George Jones (We Can Make It) was the first solo album Jones recorded with producer Billy Sherrill at Epic Records (Sherrill had produced Jones and his then wife Tammy Wynette on their first duet album We Go Together, released in 1971). Although Jones had built his reputation singing what he called "hardcore country music" involving heartaches and hangovers, his first album with Epic featured songs filled with a buoyant enthusiasm that reflected the upswing in his personal life. It was also a prime example of Sherrill's smooth countrypolitan sound.
In the liner notes to the 1982 compilation Anniversary - 10 Years of Hits, Sherrill admits that he and Glen Sutton wrote "We Can Make It" with Jones's recent marriage to Wynette specifically in mind, providing the singer with a song that seemed to be speaking to his new wife. The song would be Jones's first single on Epic and climbed to the number six spot. "Loving You Could Never Be Better", written for Jones by Earl "Peanut" Montgomery, contained similar sentiments and went to number two on the country singles chart (it hit number one on Canada's RPM country tracks chart). George Jones (We Can Make It) also includes two popular hits made famous by other country stars: "(Don't Take Her) She's All I Got", which went to number two for Johnny Paycheck in 1971, and "Kiss An Angel Good Morning", which went to number one for Charley Pride the same year. The album reached number 10 on the country albums chart and marks an adjustment period for Jones and his new producer as they grew comfortable with each other. In the book George Jones: The Life and Times of a Honky Tonk Legend, author Bob Allen quotes Sherrill: "George's main problem has always been that he's lazy. All he ever wanted to do was just sing the damn song and get the hell out of the studio and do something else. He was just always happy with what we would get the first time through, and if he happened to mispronounce a word here and there, well, hell, that didn't bother him. But I guess I was a little harder to please than what he'd been used to." Jones contended in his 1996 autobiography that Sherrill "had a nervous obsession about retakes. He'd call me at home and say my version of a song had some flat notes or improper phrasing or something. I'd tell him to listen again."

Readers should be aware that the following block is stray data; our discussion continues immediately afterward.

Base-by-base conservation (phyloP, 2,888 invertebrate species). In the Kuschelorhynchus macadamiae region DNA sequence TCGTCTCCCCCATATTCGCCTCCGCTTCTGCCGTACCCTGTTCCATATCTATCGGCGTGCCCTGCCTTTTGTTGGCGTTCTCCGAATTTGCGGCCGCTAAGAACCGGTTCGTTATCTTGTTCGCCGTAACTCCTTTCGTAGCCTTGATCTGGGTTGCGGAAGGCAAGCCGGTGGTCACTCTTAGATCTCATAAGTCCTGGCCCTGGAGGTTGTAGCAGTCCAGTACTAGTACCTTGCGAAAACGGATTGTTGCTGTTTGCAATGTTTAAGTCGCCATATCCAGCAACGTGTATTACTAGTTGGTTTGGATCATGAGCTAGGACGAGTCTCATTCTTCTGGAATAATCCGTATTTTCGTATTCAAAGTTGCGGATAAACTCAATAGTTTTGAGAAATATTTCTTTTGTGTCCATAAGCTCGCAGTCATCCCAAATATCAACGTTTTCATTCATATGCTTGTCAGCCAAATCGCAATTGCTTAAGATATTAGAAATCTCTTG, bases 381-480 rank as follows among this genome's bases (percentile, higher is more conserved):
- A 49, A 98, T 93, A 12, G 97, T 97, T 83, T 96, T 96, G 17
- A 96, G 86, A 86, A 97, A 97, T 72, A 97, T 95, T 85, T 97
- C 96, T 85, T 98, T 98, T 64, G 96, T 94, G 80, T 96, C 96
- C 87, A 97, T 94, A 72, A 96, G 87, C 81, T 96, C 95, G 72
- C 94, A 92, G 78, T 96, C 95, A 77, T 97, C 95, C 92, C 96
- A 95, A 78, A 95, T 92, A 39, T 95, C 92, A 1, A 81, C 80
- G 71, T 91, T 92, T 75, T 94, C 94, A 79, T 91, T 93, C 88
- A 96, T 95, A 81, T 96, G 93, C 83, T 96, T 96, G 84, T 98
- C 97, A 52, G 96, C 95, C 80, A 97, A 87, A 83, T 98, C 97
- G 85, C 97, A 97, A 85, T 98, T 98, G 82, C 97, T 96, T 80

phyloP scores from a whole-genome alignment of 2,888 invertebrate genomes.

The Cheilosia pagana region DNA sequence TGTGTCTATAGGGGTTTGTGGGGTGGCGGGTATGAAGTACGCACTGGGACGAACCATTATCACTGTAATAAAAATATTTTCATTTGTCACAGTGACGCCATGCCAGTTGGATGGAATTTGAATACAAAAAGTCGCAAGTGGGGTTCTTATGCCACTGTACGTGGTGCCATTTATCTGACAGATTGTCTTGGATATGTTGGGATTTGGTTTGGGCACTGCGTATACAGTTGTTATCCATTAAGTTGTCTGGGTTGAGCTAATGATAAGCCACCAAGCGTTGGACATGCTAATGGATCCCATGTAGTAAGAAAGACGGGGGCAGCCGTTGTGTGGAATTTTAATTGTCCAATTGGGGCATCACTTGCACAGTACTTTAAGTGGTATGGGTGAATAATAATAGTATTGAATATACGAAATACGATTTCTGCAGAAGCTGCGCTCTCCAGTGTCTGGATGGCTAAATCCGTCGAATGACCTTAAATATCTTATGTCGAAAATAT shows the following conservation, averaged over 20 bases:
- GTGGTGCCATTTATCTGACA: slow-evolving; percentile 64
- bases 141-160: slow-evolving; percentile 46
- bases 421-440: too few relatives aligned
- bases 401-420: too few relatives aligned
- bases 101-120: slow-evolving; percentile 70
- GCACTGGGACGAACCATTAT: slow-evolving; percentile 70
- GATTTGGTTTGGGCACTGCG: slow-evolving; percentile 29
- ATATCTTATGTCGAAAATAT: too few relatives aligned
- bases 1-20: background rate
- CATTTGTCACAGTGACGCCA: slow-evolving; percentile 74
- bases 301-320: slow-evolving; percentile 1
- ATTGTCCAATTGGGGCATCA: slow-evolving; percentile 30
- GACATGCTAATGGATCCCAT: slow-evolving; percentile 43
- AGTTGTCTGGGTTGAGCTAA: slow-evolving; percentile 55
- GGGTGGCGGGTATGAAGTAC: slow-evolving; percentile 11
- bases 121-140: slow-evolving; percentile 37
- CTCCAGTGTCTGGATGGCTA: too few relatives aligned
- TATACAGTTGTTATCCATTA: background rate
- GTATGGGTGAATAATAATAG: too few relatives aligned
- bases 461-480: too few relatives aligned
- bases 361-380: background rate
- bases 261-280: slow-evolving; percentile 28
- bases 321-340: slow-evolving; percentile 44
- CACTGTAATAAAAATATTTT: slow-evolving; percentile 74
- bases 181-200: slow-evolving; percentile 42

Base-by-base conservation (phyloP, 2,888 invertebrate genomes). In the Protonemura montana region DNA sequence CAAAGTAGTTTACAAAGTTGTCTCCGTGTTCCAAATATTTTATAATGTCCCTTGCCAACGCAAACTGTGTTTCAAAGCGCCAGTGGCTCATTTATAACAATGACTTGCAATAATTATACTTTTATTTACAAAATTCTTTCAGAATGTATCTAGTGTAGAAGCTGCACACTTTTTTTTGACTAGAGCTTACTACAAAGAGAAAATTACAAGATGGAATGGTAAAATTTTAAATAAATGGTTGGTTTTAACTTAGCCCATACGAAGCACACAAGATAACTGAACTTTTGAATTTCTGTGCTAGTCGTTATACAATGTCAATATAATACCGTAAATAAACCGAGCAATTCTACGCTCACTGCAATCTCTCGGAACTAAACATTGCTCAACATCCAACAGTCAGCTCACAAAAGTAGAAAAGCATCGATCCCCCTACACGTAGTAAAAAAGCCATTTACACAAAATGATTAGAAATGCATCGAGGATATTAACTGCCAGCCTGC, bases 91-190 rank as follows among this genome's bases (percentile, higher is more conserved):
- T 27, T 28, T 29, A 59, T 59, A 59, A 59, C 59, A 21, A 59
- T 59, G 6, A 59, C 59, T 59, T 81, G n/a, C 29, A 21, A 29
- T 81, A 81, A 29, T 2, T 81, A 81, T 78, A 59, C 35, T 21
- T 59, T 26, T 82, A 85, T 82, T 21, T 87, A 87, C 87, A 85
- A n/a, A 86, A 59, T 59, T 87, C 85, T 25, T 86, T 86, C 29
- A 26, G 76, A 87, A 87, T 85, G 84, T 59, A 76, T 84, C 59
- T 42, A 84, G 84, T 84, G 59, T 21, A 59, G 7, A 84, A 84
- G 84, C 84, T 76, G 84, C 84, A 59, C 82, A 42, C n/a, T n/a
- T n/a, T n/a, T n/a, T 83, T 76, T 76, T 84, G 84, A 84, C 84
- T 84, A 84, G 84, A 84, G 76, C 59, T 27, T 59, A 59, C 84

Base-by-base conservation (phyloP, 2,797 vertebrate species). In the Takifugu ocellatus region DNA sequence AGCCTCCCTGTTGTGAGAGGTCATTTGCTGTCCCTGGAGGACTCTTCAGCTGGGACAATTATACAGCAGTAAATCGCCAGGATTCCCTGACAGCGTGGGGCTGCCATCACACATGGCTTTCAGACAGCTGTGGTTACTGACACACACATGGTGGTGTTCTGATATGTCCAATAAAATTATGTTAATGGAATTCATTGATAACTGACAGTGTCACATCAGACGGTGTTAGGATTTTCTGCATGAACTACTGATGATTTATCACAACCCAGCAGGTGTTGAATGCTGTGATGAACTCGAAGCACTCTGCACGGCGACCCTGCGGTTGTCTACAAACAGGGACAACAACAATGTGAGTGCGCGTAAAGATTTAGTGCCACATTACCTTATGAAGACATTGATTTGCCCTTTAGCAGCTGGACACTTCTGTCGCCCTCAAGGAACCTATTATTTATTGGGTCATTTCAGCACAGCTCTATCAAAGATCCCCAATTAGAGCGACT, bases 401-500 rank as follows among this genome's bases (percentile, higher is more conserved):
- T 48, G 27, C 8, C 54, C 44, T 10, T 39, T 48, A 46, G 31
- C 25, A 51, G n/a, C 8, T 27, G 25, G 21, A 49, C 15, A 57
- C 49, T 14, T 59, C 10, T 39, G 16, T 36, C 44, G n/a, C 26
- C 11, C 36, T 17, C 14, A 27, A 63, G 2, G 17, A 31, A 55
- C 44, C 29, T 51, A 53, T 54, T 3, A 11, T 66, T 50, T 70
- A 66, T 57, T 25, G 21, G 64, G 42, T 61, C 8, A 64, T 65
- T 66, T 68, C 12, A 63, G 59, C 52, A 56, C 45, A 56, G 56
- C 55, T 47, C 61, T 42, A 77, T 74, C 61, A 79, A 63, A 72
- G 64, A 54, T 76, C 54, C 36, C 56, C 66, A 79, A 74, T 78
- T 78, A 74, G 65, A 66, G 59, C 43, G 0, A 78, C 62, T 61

Writing for AllMusic, Chris Woodstra calls George Jones (We Can Make It) "a rough concept album built around his own optimism and joy about his marriage to Tammy Wynette, even though cracks were already beginning to show in their real-life relationship. Jones' voice sounds mature, settled, and smooth - a perfect combination with Billy Sherrill's decidedly non-country, slick production style."